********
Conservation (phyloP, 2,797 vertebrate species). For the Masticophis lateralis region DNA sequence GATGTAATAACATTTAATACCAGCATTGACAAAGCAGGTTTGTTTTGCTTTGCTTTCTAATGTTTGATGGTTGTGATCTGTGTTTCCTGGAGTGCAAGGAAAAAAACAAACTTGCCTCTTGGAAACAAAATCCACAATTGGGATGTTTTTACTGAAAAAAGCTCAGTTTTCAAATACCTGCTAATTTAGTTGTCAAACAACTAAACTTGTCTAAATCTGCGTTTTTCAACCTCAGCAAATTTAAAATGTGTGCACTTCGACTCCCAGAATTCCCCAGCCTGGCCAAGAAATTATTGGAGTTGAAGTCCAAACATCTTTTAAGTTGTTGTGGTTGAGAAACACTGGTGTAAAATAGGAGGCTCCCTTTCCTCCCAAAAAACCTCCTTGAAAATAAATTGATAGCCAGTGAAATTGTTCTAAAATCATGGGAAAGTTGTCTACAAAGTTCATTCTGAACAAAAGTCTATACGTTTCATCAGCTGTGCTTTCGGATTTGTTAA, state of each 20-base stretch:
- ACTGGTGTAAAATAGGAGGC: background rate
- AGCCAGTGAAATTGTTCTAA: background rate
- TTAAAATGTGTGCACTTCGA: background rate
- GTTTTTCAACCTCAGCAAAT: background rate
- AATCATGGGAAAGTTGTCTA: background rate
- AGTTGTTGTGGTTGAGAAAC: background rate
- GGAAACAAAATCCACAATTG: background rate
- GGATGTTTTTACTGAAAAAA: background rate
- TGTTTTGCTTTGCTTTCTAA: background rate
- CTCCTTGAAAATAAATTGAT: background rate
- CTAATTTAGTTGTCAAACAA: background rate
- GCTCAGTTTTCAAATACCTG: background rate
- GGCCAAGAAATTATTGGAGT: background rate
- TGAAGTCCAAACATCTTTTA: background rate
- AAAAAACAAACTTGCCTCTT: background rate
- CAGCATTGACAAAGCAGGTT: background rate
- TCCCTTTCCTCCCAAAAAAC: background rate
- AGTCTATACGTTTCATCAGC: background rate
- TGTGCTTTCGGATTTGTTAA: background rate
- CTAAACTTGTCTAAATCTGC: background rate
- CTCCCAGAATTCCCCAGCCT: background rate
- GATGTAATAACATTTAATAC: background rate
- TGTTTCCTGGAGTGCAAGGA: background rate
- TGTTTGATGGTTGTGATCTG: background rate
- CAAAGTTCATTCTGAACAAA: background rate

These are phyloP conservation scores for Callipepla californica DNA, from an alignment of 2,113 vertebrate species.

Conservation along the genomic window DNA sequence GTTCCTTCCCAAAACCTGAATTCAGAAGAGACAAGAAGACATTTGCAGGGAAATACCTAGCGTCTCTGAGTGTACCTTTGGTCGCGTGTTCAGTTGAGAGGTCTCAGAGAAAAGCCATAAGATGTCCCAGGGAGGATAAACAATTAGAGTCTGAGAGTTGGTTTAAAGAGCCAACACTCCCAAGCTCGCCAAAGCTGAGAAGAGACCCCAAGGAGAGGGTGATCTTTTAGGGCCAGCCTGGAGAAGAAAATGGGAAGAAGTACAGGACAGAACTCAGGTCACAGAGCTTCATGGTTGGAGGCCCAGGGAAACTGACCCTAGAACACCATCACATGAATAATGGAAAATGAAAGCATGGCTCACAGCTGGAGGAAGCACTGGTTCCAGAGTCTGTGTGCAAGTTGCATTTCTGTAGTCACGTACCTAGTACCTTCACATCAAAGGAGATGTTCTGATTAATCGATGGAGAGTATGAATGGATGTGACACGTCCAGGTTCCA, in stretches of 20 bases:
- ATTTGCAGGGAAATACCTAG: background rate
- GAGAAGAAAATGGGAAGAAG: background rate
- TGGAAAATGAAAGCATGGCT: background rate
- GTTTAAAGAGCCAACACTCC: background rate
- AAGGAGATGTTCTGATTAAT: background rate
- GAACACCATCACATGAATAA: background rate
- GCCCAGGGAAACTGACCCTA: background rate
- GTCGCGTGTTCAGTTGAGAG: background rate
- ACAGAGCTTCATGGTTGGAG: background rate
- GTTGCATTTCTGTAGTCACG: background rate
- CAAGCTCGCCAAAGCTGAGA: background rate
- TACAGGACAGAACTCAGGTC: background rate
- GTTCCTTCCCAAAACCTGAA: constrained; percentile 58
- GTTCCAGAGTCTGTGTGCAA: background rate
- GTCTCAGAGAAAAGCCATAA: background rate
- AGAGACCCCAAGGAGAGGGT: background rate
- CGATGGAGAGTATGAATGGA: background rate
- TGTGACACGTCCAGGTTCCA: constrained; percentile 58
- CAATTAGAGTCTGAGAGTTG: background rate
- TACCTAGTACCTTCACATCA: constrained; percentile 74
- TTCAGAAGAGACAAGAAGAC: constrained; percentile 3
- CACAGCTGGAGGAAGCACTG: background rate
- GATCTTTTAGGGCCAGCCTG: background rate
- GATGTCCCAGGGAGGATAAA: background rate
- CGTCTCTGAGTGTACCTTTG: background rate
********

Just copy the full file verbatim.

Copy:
Conservation (phyloP, 2,797 vertebrate species). For the Masticophis lateralis region DNA sequence GATGTAATAACATTTAATACCAGCATTGACAAAGCAGGTTTGTTTTGCTTTGCTTTCTAATGTTTGATGGTTGTGATCTGTGTTTCCTGGAGTGCAAGGAAAAAAACAAACTTGCCTCTTGGAAACAAAATCCACAATTGGGATGTTTTTACTGAAAAAAGCTCAGTTTTCAAATACCTGCTAATTTAGTTGTCAAACAACTAAACTTGTCTAAATCTGCGTTTTTCAACCTCAGCAAATTTAAAATGTGTGCACTTCGACTCCCAGAATTCCCCAGCCTGGCCAAGAAATTATTGGAGTTGAAGTCCAAACATCTTTTAAGTTGTTGTGGTTGAGAAACACTGGTGTAAAATAGGAGGCTCCCTTTCCTCCCAAAAAACCTCCTTGAAAATAAATTGATAGCCAGTGAAATTGTTCTAAAATCATGGGAAAGTTGTCTACAAAGTTCATTCTGAACAAAAGTCTATACGTTTCATCAGCTGTGCTTTCGGATTTGTTAA, state of each 20-base stretch:
- ACTGGTGTAAAATAGGAGGC: background rate
- AGCCAGTGAAATTGTTCTAA: background rate
- TTAAAATGTGTGCACTTCGA: background rate
- GTTTTTCAACCTCAGCAAAT: background rate
- AATCATGGGAAAGTTGTCTA: background rate
- AGTTGTTGTGGTTGAGAAAC: background rate
- GGAAACAAAATCCACAATTG: background rate
- GGATGTTTTTACTGAAAAAA: background rate
- TGTTTTGCTTTGCTTTCTAA: background rate
- CTCCTTGAAAATAAATTGAT: background rate
- CTAATTTAGTTGTCAAACAA: background rate
- GCTCAGTTTTCAAATACCTG: background rate
- GGCCAAGAAATTATTGGAGT: background rate
- TGAAGTCCAAACATCTTTTA: background rate
- AAAAAACAAACTTGCCTCTT: background rate
- CAGCATTGACAAAGCAGGTT: background rate
- TCCCTTTCCTCCCAAAAAAC: background rate
- AGTCTATACGTTTCATCAGC: background rate
- TGTGCTTTCGGATTTGTTAA: background rate
- CTAAACTTGTCTAAATCTGC: background rate
- CTCCCAGAATTCCCCAGCCT: background rate
- GATGTAATAACATTTAATAC: background rate
- TGTTTCCTGGAGTGCAAGGA: background rate
- TGTTTGATGGTTGTGATCTG: background rate
- CAAAGTTCATTCTGAACAAA: background rate

These are phyloP conservation scores for Callipepla californica DNA, from an alignment of 2,113 vertebrate species.

Conservation along the genomic window DNA sequence GTTCCTTCCCAAAACCTGAATTCAGAAGAGACAAGAAGACATTTGCAGGGAAATACCTAGCGTCTCTGAGTGTACCTTTGGTCGCGTGTTCAGTTGAGAGGTCTCAGAGAAAAGCCATAAGATGTCCCAGGGAGGATAAACAATTAGAGTCTGAGAGTTGGTTTAAAGAGCCAACACTCCCAAGCTCGCCAAAGCTGAGAAGAGACCCCAAGGAGAGGGTGATCTTTTAGGGCCAGCCTGGAGAAGAAAATGGGAAGAAGTACAGGACAGAACTCAGGTCACAGAGCTTCATGGTTGGAGGCCCAGGGAAACTGACCCTAGAACACCATCACATGAATAATGGAAAATGAAAGCATGGCTCACAGCTGGAGGAAGCACTGGTTCCAGAGTCTGTGTGCAAGTTGCATTTCTGTAGTCACGTACCTAGTACCTTCACATCAAAGGAGATGTTCTGATTAATCGATGGAGAGTATGAATGGATGTGACACGTCCAGGTTCCA, in stretches of 20 bases:
- ATTTGCAGGGAAATACCTAG: background rate
- GAGAAGAAAATGGGAAGAAG: background rate
- TGGAAAATGAAAGCATGGCT: background rate
- GTTTAAAGAGCCAACACTCC: background rate
- AAGGAGATGTTCTGATTAAT: background rate
- GAACACCATCACATGAATAA: background rate
- GCCCAGGGAAACTGACCCTA: background rate
- GTCGCGTGTTCAGTTGAGAG: background rate
- ACAGAGCTTCATGGTTGGAG: background rate
- GTTGCATTTCTGTAGTCACG: background rate
- CAAGCTCGCCAAAGCTGAGA: background rate
- TACAGGACAGAACTCAGGTC: background rate
- GTTCCTTCCCAAAACCTGAA: constrained; percentile 58
- GTTCCAGAGTCTGTGTGCAA: background rate
- GTCTCAGAGAAAAGCCATAA: background rate
- AGAGACCCCAAGGAGAGGGT: background rate
- CGATGGAGAGTATGAATGGA: background rate
- TGTGACACGTCCAGGTTCCA: constrained; percentile 58
- CAATTAGAGTCTGAGAGTTG: background rate
- TACCTAGTACCTTCACATCA: constrained; percentile 74
- TTCAGAAGAGACAAGAAGAC: constrained; percentile 3
- CACAGCTGGAGGAAGCACTG: background rate
- GATCTTTTAGGGCCAGCCTG: background rate
- GATGTCCCAGGGAGGATAAA: background rate
- CGTCTCTGAGTGTACCTTTG: background rate